The sewing speed is one of the most important factors to consider when choosing between an industrial and domestic machine. Industrial sewing machines are built to sew at high speeds for their intended purpose, making them ideal for repetitive tasks or production work. Domestic sewing machines typically have a lower sewing speed, which is more suitable for light to medium-duty use.
What is the difference in stitch quality?
The stitch quality is another important factor to consider when choosing between an industrial and domestic machine. If you purchase an industrial sewing machine like the JUKI DU1181 Walking Foot you will get high-quality stitches on heavy-duty, thick material. However, if you use the same machine for lighter material the quality may be worse than some domestic machines. What would perform better is an industrial machine like the Jack C4-4 4-Thread Automatic Overlocker.
Domestic sewing machines typically have a lower stitch quality, which is more suitable for light to medium-duty use. As mentioned above, some might have a better stitch quality than industrial machines designed for a specific purpose. The stitch quality will entirely depend on the usage and settings you use when working on different fabrics.
Are industrial machines more durable?
The durability of the machine is another factor to consider when making your purchase. If you only use your industrial sewing machine for its intended purpose it will last you much longer, the heavy-duty construction that can withstand years of use performing its designed task. Domestic sewing machines typically have lower durability, which is something to keep in mind if you plan on using your machine frequently. Simply because they are designed to perform various sewing tasks, as domestic machines will be stronger in some aspects than others.
What is the difference in features?
In addition to being built for different purposes, industrial and domestic sewing machines also have different features. Industrial sewing machines typically have more stitch options than domestic machines. They also have a higher sewing speed and are more durable. Specifically, industrial machines have one or two specialities. We sell seven types of industrial sewing machines:
- Buttonhole: designed to stitch various patterns of buttonholes in clothing whether that is dress shirts, work wear, t-shirts, blouses, or sweaters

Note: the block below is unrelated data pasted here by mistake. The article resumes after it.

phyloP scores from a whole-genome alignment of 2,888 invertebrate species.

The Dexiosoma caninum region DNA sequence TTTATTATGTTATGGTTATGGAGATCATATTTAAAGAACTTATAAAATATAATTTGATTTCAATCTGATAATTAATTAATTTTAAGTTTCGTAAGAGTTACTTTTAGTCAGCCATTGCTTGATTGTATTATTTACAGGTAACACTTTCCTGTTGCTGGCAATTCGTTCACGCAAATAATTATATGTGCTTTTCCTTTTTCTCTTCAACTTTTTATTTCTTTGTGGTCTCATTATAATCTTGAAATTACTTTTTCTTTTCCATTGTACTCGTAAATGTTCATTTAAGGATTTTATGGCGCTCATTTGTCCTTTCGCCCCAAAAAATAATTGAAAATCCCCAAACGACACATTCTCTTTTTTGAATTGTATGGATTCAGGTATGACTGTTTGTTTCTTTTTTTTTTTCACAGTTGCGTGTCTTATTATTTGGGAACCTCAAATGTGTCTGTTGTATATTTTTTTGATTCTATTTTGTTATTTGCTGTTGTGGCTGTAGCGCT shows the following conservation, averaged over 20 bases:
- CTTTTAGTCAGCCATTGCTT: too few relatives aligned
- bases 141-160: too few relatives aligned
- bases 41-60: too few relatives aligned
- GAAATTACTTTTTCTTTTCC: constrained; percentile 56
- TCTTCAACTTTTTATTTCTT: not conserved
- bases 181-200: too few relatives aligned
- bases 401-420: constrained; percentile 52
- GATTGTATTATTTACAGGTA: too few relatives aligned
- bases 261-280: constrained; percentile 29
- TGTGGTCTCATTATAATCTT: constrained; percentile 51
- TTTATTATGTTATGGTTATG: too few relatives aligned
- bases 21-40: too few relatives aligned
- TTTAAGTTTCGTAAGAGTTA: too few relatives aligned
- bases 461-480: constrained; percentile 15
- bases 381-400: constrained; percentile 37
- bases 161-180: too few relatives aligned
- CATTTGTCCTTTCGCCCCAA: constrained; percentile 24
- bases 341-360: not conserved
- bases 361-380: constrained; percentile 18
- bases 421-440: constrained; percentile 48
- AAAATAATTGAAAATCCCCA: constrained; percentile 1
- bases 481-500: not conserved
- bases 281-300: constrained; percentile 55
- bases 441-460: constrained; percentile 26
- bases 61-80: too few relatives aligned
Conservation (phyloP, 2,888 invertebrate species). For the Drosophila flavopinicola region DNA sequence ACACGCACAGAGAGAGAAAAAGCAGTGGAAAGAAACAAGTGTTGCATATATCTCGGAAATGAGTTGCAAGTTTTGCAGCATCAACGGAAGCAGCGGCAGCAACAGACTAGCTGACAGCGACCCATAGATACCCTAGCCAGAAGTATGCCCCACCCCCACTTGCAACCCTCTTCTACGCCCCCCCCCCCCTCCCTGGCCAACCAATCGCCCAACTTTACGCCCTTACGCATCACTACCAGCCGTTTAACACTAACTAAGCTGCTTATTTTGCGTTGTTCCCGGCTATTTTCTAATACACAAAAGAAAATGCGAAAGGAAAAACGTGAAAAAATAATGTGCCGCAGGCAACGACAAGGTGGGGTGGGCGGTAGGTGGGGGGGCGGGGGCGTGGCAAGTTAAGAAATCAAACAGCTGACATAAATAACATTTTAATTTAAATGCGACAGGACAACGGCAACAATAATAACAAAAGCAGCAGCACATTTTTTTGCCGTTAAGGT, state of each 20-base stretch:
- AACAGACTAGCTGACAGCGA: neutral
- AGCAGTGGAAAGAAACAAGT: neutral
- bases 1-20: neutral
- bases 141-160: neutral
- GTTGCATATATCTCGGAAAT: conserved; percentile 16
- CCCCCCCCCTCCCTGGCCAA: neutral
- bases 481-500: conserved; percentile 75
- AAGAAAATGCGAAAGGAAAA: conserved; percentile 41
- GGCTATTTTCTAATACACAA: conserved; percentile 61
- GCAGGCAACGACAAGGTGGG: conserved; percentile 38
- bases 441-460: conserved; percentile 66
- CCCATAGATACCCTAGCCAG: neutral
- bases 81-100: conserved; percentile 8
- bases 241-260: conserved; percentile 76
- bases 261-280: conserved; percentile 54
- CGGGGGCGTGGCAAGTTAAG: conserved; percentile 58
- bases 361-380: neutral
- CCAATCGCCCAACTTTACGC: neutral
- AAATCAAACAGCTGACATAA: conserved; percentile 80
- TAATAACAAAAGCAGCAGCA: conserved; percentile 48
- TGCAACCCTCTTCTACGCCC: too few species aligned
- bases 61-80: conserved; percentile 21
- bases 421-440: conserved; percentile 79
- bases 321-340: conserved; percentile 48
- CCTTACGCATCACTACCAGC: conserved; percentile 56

- Cover stitch: mainly used for hemming and topstitching knits, ideal for stretchy materials, like sportswear or lycra
- Automatic: usually these have computerised features, like automatic thread trimming or automatic back-tack
- Overlock: using multiple threads to seam fabrics and overcasting raw edges, otherwise known as a serger
- Straight stitch: the most basic sewing machine function to stitch two fabrics together
- Walking foot: ideal for sewing thick, or heavy, materials with ease, especially two pieces of heavy fabric together
- Zig zag: as the name suggests, this type of machine creates a zig-zag pattern, various machines do various sizes
Domestic sewing machines typically have more features that are designed for convenience, such as automatic threading and needle positioning.
Where can you buy or sell industrial and domestic sewing machines?
At Direct Sewing Machines we both buy and sell your industrial or domestic sewing machines. All our machines are fully operational and serviced by our mechanics who have over 20 years of experience in the industry.
So, which type of sewing machine should you buy? If you are planning on doing a lot of sewing, or if you need to sew through thick materials, then an industrial sewing machine is a good choice. If you only need to sew light to medium-duty materials, then a domestic sewing machine will suffice.
Ultimately, the decision comes down to what you need to use the machine for. If in doubt call us on 0207 738 9040 or email firstname.lastname@example.org.